The start of a new year symbolizes a clean slate. Every year without fail, January is the month of good-intentioned people overwhelming gyms, eating copious amounts of leafy greens and kicking bad habits to the curb. Why not bring some of this enthusiasm into the workplace? Here are five New Year’s resolutions that every recruiter should make this year.
Embrace social and mobile recruiting.
You’ve heard about the importance of social and mobile recruiting, and you’ve been meaning to ramp up your tactics, but…no more excuses! Your first recruiting resolution of 2016 should be to create or enhance your social and mobile recruiting strategies.
Let’s talk about mobile recruiting first. This year, the number of smartphone users in the United States will grow to 198.5 million, and 90 percent of these tech-savvy Americans will search for jobs on their phones. Of that 90 percent, about 44 percent will apply to jobs directly from their phones. That being said, you can’t afford to ignore mobile recruiting any longer. Make sure that your company website, career site and all other pages are optimized for mobile use, and rework your lengthy application process. Applications should be relatively short and easy to fill out on a mobile device—one popular tactic is to accept LinkedIn profiles in lieu of formal resumes. More than one-third of companies have already taken steps to improve mobile recruiting, according to a study by the Society for Human Resource Management. Don’t get left behind.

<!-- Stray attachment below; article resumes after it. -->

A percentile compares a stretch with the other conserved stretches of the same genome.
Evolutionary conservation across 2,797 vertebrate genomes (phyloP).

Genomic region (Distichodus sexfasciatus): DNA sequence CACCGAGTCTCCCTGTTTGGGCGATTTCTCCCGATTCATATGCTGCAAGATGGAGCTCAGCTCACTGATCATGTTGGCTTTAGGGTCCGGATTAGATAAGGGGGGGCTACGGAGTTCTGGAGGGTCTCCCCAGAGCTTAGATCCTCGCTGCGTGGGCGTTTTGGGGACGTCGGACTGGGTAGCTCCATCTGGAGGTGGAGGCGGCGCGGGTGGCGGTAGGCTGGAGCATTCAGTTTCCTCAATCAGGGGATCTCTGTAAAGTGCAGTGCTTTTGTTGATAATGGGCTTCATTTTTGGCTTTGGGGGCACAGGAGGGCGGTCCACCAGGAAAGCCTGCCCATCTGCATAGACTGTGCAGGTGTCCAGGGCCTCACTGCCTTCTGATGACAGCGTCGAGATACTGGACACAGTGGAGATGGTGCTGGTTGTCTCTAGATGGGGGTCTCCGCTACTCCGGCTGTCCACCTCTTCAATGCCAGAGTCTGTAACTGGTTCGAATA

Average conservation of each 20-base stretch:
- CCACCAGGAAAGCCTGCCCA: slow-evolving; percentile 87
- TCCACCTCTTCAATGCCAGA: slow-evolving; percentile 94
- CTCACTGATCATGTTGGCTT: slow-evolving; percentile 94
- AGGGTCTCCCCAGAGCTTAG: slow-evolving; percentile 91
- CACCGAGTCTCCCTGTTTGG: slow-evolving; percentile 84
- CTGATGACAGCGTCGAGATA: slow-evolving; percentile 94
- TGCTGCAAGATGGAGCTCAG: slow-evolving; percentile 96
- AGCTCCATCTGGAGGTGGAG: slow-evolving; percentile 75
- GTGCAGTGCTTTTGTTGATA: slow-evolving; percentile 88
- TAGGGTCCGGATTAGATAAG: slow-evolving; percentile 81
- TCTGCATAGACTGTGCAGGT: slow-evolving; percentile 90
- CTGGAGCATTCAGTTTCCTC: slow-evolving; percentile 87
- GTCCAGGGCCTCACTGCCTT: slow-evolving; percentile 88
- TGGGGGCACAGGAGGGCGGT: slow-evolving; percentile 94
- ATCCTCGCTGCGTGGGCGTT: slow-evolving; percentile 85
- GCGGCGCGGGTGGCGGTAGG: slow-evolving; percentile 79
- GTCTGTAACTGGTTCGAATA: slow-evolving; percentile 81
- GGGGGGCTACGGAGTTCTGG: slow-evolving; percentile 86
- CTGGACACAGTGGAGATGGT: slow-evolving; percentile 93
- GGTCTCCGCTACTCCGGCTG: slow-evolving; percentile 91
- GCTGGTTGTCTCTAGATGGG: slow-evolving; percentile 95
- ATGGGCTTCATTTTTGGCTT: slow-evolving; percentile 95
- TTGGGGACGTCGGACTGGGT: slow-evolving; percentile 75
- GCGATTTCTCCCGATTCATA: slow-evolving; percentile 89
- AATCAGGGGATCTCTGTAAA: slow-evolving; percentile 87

Now, time to talk social. With 156.5 million Americans on Facebook, 66 million on Twitter, and 122 million on LinkedIn, social media is no longer an area that recruiters can afford to ignore. In fact, LinkedIn’s 2015 U.S. Recruiting Trends Report indicated that LinkedIn has surpassed online job boards, corporate career websites and referrals as the best place to find quality hires.
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Aside from using social media to search for high-quality candidates, make a resolution to step up your social media game. Create profiles for your company and interact with potential job candidates in order to build your employer brand, and spend extra time on social media advertising in order to attract fresh talent. This is a resolution you won’t regret.
Strive for diversity.
Next on your list of recruiting resolutions should be to make diversity a priority—as a recruiter, you are in a unique position to increase diversity within your company. Not only is being inclusive in hiring people from different backgrounds the morally right thing to do, it is also good for your business.
A study published in the Harvard Business Review revealed that diverse companies were 45 percent more likely to experience growth in market share, and 70 percent more likely to capture a new market than non-diverse companies. Why? When you bring together a group of people from different backgrounds, ideas are challenged and innovation is unleashed.